I’ve never been sure where the idea of self-forgiveness came from. However, what I do know is that in
almost every deliverance session we bump into it. As we lead the client through issues of unforgiveness
the client will invariably say something like “I forgive Dad because he was always at work. I forgive Mom
because she was so into herself that she didn’t protect me from being molested by my older brother.
She also didn’t believe me when I told her about it. And, oh, yeah, I also need to forgive myself.”
How can I forgive myself? Matthew 18:23-25 defines forgiveness the cancellation of a debt. When
someone hurt us, that person owes us and we demand justice. The problem arises when God wants to
apply the same standard that we apply to others to apply to us. To experience God’s forgiveness we
also have to forgive.
The concept of self-forgiveness can’t be found anywhere in the Bible. Nowhere do you find Peter,
after having betrayed Christ, saying, “Gosh I am really wrestling with forgiving myself over betraying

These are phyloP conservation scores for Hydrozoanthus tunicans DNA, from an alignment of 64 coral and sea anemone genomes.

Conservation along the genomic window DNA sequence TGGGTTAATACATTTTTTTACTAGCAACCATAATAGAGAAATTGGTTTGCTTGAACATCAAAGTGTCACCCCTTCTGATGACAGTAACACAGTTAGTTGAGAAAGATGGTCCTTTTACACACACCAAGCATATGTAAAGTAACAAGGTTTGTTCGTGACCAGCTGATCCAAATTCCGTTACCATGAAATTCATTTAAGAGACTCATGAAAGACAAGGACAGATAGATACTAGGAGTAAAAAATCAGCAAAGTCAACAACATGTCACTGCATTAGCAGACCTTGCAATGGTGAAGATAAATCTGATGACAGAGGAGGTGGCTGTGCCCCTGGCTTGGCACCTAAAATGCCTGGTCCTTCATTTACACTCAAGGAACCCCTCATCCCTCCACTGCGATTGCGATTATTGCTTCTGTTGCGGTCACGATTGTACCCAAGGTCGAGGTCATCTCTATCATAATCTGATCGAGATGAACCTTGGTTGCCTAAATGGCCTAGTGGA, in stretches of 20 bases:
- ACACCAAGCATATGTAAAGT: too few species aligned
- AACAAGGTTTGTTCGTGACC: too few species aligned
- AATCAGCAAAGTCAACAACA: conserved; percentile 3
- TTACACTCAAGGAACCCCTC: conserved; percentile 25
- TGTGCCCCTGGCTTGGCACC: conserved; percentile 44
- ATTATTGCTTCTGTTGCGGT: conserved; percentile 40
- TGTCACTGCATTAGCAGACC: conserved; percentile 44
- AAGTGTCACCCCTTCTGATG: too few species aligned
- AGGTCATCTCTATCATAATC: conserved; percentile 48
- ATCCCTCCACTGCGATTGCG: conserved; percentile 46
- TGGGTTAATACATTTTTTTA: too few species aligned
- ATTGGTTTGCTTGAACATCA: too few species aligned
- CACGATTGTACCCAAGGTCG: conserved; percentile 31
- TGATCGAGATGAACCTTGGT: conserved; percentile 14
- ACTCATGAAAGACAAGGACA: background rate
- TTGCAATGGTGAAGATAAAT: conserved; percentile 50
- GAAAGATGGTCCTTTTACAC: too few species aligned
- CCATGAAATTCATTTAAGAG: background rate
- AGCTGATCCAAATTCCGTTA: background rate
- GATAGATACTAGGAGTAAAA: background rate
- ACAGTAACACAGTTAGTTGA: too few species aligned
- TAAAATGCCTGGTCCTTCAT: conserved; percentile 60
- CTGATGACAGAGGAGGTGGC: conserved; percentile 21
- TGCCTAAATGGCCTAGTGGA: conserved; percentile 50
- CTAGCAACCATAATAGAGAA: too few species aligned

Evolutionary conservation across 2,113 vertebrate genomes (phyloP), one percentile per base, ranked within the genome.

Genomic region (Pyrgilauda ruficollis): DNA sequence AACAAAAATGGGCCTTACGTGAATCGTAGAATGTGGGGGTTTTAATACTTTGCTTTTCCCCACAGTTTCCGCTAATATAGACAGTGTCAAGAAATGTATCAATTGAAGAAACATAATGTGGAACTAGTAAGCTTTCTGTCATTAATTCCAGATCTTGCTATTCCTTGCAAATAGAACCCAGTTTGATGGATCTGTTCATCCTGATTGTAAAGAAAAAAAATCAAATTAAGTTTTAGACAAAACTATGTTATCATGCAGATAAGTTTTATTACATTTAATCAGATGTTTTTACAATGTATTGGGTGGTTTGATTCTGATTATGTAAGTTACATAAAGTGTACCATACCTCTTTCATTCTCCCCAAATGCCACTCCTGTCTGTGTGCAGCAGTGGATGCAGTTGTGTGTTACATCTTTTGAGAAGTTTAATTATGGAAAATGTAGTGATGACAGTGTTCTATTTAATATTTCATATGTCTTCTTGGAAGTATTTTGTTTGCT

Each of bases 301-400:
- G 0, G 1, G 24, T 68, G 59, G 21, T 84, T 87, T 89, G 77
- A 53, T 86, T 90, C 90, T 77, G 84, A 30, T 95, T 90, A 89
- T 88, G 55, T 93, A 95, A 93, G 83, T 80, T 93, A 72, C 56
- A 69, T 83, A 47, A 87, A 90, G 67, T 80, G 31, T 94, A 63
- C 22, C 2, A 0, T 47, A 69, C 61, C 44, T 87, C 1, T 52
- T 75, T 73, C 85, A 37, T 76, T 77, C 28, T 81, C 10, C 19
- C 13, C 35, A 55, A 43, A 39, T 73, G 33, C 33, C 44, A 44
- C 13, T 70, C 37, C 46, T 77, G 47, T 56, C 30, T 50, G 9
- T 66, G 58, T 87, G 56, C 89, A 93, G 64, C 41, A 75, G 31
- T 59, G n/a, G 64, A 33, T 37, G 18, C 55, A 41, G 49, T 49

Jesus.” Paul is not recorded anywhere as saying, “’I’ve got to learn to forgive myself if I am going to find
any peace about my having killed and imprisoned my Christian brothers and sisters.” The idea simply
isn’t there. Isn’t self-forgiveness a little like taking money out of one of my pockets and putting it into
another of my pockets and then declaring that I owe myself a debt (when both pockets belong to me)?
How can I pay a debt to myself? I can’t.
Lots of time people try to do the self-forgiveness thing because they don’t know how to handle the guilt
that comes from making bad decisions or of doing something stupid. They feel an obligation to beat
themselves up. As one who has done lots of stupid stuff I know how much I hate to admit that I did
something that I was, in perfect 20/20 hindsight, both stupid and often sinful. The good news is that the
issue of my guilt and shame has already been addressed on the cross. All I need to do is to admit that
I have sinned against God (or against people), sincerely ask him and those whom I have hurt to forgive
me, accept the forgiveness for which Jesus died, and see my guilt and shame nailed to the cross and
covered by our Savior’s precious blood. It’s called grace. Who among us doesn’t need grace?